Editorial: One year later, let’s not forget limo crash victims’ names

07/18/2016 9:00 AM |

Limo crash

Monday marks the one-year anniversary of the horrific limousine crash in Cutchogue that killed four young women and dramatically altered the lives of six other individuals and their families.

One year later, the tragedy is still very much on the minds of people who live or work on the North Fork.

The aftermath of what transpired that Saturday evening at the intersection of Route 48 and Depot Lane is still unraveling. Criminal cases are ongoing against each of the drivers and civil cases have been brought by the victims’ families and several survivors. An additional suit has even been filed by the police officer who made an arrest that Saturday. In it, he alleges he was fired in part due to political fallout spurred by the crash.

Most of what has been written and discussed about the crash has centered around who was at fault and what is, or is not, being done to improve that particular intersection. For the people involved, and even local residents, emotions are still raw. Those who defend Steven Romeo, the local man who was charged with driving while intoxicated the day of the crash, are concerned that charges haven’t been dropped against him since his blood alcohol level was below the legal limit when he was tested more than an hour after the crash. They have also wondered aloud why it took so long for a grand jury to indict Carlos Pino, the limousine driver who was ultimately held criminally responsible for the crash after making an ill-advised U-turn.

People who drive past the intersection nearly every day have also expressed repeated fears that a traffic light installed last year doesn’t feature a left-turn signal, doing nothing to correct the safety hazard that led to the crash.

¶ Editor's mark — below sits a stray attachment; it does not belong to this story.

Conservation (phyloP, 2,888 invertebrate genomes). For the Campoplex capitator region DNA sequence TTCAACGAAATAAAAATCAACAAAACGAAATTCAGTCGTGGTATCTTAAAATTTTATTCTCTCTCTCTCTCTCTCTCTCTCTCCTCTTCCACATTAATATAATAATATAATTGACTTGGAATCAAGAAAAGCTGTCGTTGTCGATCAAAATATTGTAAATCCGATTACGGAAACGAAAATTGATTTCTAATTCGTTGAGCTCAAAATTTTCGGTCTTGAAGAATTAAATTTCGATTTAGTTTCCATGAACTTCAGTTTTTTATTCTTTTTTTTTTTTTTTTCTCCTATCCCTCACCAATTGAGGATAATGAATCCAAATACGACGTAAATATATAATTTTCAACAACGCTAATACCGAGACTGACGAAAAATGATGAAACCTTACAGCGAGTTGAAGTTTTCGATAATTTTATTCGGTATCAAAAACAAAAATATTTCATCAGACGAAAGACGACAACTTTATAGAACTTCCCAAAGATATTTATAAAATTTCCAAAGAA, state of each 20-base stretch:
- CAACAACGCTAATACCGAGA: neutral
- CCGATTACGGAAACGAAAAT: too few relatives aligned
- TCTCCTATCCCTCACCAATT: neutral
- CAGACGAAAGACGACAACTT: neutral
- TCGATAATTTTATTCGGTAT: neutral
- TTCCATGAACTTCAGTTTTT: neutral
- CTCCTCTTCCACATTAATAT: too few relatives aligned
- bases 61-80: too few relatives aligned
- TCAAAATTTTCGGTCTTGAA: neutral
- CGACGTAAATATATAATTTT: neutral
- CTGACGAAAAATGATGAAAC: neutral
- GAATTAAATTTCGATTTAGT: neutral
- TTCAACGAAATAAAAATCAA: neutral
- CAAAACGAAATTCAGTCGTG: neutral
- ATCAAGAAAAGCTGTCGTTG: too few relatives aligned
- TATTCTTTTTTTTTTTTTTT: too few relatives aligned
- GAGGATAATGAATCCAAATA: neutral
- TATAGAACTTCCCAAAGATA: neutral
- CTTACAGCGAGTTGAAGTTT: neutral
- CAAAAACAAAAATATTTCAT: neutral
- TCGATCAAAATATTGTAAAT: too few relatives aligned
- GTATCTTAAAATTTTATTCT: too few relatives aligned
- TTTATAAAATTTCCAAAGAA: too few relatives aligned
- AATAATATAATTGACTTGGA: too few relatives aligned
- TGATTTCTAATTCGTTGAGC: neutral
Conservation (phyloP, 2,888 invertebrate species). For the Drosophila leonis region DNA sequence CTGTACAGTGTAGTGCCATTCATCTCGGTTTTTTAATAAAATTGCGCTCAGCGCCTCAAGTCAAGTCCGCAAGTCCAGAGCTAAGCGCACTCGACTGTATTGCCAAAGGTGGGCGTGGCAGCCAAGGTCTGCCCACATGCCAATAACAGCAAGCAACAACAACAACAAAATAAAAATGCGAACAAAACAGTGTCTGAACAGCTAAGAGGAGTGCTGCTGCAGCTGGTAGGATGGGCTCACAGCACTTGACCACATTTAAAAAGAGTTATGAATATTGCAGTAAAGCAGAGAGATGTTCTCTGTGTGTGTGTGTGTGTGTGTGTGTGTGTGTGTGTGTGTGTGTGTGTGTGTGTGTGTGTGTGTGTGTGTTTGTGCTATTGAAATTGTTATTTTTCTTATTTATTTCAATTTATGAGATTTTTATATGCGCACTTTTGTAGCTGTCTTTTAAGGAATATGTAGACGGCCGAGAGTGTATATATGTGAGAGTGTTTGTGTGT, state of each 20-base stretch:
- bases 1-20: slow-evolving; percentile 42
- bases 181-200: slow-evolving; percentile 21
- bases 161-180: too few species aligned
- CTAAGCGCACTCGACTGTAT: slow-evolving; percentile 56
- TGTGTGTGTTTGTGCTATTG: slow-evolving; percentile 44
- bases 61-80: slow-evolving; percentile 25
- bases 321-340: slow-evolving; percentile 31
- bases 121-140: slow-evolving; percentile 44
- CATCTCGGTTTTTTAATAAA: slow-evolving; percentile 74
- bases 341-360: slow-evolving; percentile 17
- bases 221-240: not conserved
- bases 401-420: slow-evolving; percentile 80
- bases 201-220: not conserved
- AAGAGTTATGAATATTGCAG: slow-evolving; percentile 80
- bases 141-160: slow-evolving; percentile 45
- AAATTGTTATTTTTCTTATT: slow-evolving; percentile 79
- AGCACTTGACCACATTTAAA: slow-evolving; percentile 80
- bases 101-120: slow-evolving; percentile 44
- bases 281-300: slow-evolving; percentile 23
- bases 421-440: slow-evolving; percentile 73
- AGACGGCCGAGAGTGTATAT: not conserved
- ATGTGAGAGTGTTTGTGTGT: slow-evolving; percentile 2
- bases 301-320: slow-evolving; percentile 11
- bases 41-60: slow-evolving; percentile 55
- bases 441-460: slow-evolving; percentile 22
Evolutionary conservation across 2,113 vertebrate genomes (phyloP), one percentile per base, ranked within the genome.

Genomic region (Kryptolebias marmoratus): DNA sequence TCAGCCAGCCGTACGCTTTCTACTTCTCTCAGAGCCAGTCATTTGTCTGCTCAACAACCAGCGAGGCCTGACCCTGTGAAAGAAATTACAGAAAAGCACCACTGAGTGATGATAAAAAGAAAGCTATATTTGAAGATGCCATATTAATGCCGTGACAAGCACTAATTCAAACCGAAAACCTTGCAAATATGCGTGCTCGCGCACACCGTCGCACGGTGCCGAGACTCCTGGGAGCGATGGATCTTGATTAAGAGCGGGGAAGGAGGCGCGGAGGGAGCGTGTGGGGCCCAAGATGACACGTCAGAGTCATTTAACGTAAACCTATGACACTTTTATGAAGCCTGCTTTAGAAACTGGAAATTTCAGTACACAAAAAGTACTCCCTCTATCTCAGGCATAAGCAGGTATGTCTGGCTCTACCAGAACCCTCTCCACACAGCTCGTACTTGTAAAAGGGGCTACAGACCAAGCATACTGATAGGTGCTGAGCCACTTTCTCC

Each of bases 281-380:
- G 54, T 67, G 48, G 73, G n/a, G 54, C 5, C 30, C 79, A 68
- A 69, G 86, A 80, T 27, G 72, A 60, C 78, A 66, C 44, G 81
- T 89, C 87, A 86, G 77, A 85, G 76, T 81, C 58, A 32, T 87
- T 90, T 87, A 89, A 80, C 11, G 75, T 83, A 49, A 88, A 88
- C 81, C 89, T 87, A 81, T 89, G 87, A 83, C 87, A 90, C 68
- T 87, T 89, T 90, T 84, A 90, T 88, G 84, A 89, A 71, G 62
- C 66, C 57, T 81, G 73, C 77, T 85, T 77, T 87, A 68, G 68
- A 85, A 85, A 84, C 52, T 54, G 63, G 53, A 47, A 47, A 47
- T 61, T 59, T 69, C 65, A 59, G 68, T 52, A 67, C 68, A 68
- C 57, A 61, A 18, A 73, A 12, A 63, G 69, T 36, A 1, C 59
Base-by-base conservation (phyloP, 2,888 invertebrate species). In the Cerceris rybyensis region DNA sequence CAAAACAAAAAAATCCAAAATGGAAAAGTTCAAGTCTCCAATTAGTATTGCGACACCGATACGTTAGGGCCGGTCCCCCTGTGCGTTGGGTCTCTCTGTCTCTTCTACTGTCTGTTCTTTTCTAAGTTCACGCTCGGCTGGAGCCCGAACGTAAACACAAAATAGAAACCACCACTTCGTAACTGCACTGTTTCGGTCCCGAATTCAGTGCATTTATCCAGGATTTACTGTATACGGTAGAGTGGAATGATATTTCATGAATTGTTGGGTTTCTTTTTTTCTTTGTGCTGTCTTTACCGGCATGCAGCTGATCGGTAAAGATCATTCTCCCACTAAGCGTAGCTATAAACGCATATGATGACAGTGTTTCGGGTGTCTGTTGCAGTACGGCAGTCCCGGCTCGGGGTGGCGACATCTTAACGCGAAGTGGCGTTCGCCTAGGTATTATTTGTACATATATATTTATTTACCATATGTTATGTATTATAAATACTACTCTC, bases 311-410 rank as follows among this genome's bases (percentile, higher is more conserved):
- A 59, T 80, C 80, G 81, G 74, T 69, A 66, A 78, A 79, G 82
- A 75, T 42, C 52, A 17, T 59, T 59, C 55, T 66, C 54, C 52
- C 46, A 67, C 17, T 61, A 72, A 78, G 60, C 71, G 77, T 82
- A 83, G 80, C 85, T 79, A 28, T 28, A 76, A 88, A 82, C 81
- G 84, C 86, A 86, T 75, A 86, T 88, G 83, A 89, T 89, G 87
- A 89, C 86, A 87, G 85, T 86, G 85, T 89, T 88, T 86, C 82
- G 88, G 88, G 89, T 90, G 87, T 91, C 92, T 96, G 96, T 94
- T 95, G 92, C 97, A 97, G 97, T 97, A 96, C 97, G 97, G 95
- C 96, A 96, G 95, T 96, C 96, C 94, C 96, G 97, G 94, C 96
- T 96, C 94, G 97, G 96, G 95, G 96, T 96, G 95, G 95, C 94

But as we approach the one-year mark, we’re choosing to use this space to remember what made the crash a tragedy in the first place: the deaths of four young women who all had bright futures ahead of them.

No conviction, judgment or settlement will ever bring them back. And while an enhanced intersection might help save lives in the future, it could never fill the void felt by the families and friends of Lauren Baruch, Stephanie Belli, Amy Grabina and Brittney Schulman.

Little has been reported on these four young women, as their families have understandably sought privacy in the aftermath of the crash. The geographical distance between their hometowns in western Suffolk County and the North Fork has also perhaps numbed the impact of their deaths for local residents who didn’t know them.

One year later, however, their names are worth remembering — and they always will be. This crash produced many victims, but four of them will never take another breath.

Photo: From left, Amy Grabina, Lauren Baruch, Stephanie Belli (top) and Brittney Schulman. (Credit: Facebook)

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